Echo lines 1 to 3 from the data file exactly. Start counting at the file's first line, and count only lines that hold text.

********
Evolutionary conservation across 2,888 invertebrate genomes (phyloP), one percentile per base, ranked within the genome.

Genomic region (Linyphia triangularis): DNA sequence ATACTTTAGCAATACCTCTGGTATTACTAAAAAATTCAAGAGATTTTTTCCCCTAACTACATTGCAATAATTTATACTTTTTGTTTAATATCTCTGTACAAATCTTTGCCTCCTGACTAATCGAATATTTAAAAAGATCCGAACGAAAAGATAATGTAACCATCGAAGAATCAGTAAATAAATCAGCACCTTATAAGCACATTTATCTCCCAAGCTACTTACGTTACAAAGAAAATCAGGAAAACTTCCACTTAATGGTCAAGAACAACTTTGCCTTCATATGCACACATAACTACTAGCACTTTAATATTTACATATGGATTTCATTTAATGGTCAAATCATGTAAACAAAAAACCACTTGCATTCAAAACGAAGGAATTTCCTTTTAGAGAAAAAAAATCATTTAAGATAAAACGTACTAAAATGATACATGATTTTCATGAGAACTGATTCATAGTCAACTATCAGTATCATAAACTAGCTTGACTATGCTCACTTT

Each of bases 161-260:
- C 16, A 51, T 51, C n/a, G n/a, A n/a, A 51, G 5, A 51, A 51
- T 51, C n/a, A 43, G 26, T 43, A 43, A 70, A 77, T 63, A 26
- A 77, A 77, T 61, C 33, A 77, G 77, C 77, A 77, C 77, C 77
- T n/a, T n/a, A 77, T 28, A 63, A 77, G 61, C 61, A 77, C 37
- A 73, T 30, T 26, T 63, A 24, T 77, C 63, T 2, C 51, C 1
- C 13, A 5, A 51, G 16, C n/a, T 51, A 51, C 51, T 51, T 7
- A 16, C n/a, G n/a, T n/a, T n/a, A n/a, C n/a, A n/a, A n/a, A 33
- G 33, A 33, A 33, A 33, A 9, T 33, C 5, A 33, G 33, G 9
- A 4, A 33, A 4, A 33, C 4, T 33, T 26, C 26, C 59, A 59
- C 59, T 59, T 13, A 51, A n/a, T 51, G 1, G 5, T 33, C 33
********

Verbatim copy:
Evolutionary conservation across 2,888 invertebrate genomes (phyloP), one percentile per base, ranked within the genome.

Genomic region (Linyphia triangularis): DNA sequence ATACTTTAGCAATACCTCTGGTATTACTAAAAAATTCAAGAGATTTTTTCCCCTAACTACATTGCAATAATTTATACTTTTTGTTTAATATCTCTGTACAAATCTTTGCCTCCTGACTAATCGAATATTTAAAAAGATCCGAACGAAAAGATAATGTAACCATCGAAGAATCAGTAAATAAATCAGCACCTTATAAGCACATTTATCTCCCAAGCTACTTACGTTACAAAGAAAATCAGGAAAACTTCCACTTAATGGTCAAGAACAACTTTGCCTTCATATGCACACATAACTACTAGCACTTTAATATTTACATATGGATTTCATTTAATGGTCAAATCATGTAAACAAAAAACCACTTGCATTCAAAACGAAGGAATTTCCTTTTAGAGAAAAAAAATCATTTAAGATAAAACGTACTAAAATGATACATGATTTTCATGAGAACTGATTCATAGTCAACTATCAGTATCATAAACTAGCTTGACTATGCTCACTTT

Each of bases 161-260: